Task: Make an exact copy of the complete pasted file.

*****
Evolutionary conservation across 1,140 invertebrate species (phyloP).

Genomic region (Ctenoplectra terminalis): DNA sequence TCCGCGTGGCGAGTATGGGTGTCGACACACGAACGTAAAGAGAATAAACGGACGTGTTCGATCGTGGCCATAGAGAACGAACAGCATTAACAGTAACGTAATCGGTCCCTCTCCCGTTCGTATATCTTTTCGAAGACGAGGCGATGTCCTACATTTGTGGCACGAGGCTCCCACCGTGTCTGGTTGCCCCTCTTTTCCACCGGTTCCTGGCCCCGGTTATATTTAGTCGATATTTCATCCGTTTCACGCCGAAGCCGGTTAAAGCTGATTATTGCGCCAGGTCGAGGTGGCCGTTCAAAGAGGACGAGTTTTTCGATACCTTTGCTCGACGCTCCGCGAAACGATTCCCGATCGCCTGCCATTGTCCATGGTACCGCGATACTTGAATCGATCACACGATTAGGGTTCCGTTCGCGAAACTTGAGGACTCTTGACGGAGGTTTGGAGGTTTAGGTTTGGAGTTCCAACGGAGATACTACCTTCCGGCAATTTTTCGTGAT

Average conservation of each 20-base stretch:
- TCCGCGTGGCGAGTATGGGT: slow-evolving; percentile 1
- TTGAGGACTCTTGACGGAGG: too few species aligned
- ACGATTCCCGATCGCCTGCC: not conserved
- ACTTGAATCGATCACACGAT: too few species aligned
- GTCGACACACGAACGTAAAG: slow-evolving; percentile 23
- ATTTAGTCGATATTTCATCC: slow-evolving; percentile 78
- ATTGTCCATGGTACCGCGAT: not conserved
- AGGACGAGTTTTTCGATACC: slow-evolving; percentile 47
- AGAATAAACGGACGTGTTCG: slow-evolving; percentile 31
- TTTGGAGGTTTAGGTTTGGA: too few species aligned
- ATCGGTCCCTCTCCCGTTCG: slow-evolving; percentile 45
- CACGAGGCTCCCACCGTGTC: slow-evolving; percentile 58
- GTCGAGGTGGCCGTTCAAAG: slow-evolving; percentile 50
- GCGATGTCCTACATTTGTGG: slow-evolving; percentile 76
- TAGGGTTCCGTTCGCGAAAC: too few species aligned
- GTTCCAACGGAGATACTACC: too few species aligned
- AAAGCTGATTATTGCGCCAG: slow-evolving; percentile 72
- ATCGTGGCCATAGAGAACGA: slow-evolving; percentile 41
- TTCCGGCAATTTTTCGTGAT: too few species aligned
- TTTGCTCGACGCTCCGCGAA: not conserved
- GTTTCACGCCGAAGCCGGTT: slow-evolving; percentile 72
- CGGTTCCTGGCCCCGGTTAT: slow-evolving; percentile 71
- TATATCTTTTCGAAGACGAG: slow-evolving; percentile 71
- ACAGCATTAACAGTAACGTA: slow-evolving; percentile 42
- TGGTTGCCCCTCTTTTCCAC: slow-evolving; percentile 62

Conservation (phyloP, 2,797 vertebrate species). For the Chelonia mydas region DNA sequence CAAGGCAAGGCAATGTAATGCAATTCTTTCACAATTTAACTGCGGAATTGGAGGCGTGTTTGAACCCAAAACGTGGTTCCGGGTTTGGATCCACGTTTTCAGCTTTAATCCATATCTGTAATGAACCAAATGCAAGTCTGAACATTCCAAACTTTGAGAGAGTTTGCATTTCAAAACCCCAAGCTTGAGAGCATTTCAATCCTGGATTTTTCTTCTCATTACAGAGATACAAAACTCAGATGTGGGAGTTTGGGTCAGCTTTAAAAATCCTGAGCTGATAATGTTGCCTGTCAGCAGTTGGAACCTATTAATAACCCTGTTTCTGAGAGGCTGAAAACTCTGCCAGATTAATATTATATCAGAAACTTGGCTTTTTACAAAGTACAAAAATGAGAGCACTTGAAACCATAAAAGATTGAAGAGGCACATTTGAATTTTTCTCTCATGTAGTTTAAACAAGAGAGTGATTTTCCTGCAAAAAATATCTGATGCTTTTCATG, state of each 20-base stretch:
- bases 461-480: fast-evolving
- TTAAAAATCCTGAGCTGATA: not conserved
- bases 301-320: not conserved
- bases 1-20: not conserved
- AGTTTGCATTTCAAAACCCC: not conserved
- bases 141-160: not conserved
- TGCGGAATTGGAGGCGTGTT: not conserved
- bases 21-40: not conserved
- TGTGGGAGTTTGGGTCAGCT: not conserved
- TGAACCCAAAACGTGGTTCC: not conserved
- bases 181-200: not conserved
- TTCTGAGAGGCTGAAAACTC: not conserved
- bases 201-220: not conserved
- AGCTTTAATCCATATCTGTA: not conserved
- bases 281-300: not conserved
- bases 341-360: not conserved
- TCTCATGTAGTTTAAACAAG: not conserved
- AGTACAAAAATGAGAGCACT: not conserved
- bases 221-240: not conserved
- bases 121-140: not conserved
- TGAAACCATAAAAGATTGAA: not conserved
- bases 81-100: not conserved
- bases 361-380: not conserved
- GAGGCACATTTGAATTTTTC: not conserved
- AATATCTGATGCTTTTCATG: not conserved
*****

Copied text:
Evolutionary conservation across 1,140 invertebrate species (phyloP).

Genomic region (Ctenoplectra terminalis): DNA sequence TCCGCGTGGCGAGTATGGGTGTCGACACACGAACGTAAAGAGAATAAACGGACGTGTTCGATCGTGGCCATAGAGAACGAACAGCATTAACAGTAACGTAATCGGTCCCTCTCCCGTTCGTATATCTTTTCGAAGACGAGGCGATGTCCTACATTTGTGGCACGAGGCTCCCACCGTGTCTGGTTGCCCCTCTTTTCCACCGGTTCCTGGCCCCGGTTATATTTAGTCGATATTTCATCCGTTTCACGCCGAAGCCGGTTAAAGCTGATTATTGCGCCAGGTCGAGGTGGCCGTTCAAAGAGGACGAGTTTTTCGATACCTTTGCTCGACGCTCCGCGAAACGATTCCCGATCGCCTGCCATTGTCCATGGTACCGCGATACTTGAATCGATCACACGATTAGGGTTCCGTTCGCGAAACTTGAGGACTCTTGACGGAGGTTTGGAGGTTTAGGTTTGGAGTTCCAACGGAGATACTACCTTCCGGCAATTTTTCGTGAT

Average conservation of each 20-base stretch:
- TCCGCGTGGCGAGTATGGGT: slow-evolving; percentile 1
- TTGAGGACTCTTGACGGAGG: too few species aligned
- ACGATTCCCGATCGCCTGCC: not conserved
- ACTTGAATCGATCACACGAT: too few species aligned
- GTCGACACACGAACGTAAAG: slow-evolving; percentile 23
- ATTTAGTCGATATTTCATCC: slow-evolving; percentile 78
- ATTGTCCATGGTACCGCGAT: not conserved
- AGGACGAGTTTTTCGATACC: slow-evolving; percentile 47
- AGAATAAACGGACGTGTTCG: slow-evolving; percentile 31
- TTTGGAGGTTTAGGTTTGGA: too few species aligned
- ATCGGTCCCTCTCCCGTTCG: slow-evolving; percentile 45
- CACGAGGCTCCCACCGTGTC: slow-evolving; percentile 58
- GTCGAGGTGGCCGTTCAAAG: slow-evolving; percentile 50
- GCGATGTCCTACATTTGTGG: slow-evolving; percentile 76
- TAGGGTTCCGTTCGCGAAAC: too few species aligned
- GTTCCAACGGAGATACTACC: too few species aligned
- AAAGCTGATTATTGCGCCAG: slow-evolving; percentile 72
- ATCGTGGCCATAGAGAACGA: slow-evolving; percentile 41
- TTCCGGCAATTTTTCGTGAT: too few species aligned
- TTTGCTCGACGCTCCGCGAA: not conserved
- GTTTCACGCCGAAGCCGGTT: slow-evolving; percentile 72
- CGGTTCCTGGCCCCGGTTAT: slow-evolving; percentile 71
- TATATCTTTTCGAAGACGAG: slow-evolving; percentile 71
- ACAGCATTAACAGTAACGTA: slow-evolving; percentile 42
- TGGTTGCCCCTCTTTTCCAC: slow-evolving; percentile 62

Conservation (phyloP, 2,797 vertebrate species). For the Chelonia mydas region DNA sequence CAAGGCAAGGCAATGTAATGCAATTCTTTCACAATTTAACTGCGGAATTGGAGGCGTGTTTGAACCCAAAACGTGGTTCCGGGTTTGGATCCACGTTTTCAGCTTTAATCCATATCTGTAATGAACCAAATGCAAGTCTGAACATTCCAAACTTTGAGAGAGTTTGCATTTCAAAACCCCAAGCTTGAGAGCATTTCAATCCTGGATTTTTCTTCTCATTACAGAGATACAAAACTCAGATGTGGGAGTTTGGGTCAGCTTTAAAAATCCTGAGCTGATAATGTTGCCTGTCAGCAGTTGGAACCTATTAATAACCCTGTTTCTGAGAGGCTGAAAACTCTGCCAGATTAATATTATATCAGAAACTTGGCTTTTTACAAAGTACAAAAATGAGAGCACTTGAAACCATAAAAGATTGAAGAGGCACATTTGAATTTTTCTCTCATGTAGTTTAAACAAGAGAGTGATTTTCCTGCAAAAAATATCTGATGCTTTTCATG, state of each 20-base stretch:
- bases 461-480: fast-evolving
- TTAAAAATCCTGAGCTGATA: not conserved
- bases 301-320: not conserved
- bases 1-20: not conserved
- AGTTTGCATTTCAAAACCCC: not conserved
- bases 141-160: not conserved
- TGCGGAATTGGAGGCGTGTT: not conserved
- bases 21-40: not conserved
- TGTGGGAGTTTGGGTCAGCT: not conserved
- TGAACCCAAAACGTGGTTCC: not conserved
- bases 181-200: not conserved
- TTCTGAGAGGCTGAAAACTC: not conserved
- bases 201-220: not conserved
- AGCTTTAATCCATATCTGTA: not conserved
- bases 281-300: not conserved
- bases 341-360: not conserved
- TCTCATGTAGTTTAAACAAG: not conserved
- AGTACAAAAATGAGAGCACT: not conserved
- bases 221-240: not conserved
- bases 121-140: not conserved
- TGAAACCATAAAAGATTGAA: not conserved
- bases 81-100: not conserved
- bases 361-380: not conserved
- GAGGCACATTTGAATTTTTC: not conserved
- AATATCTGATGCTTTTCATG: not conserved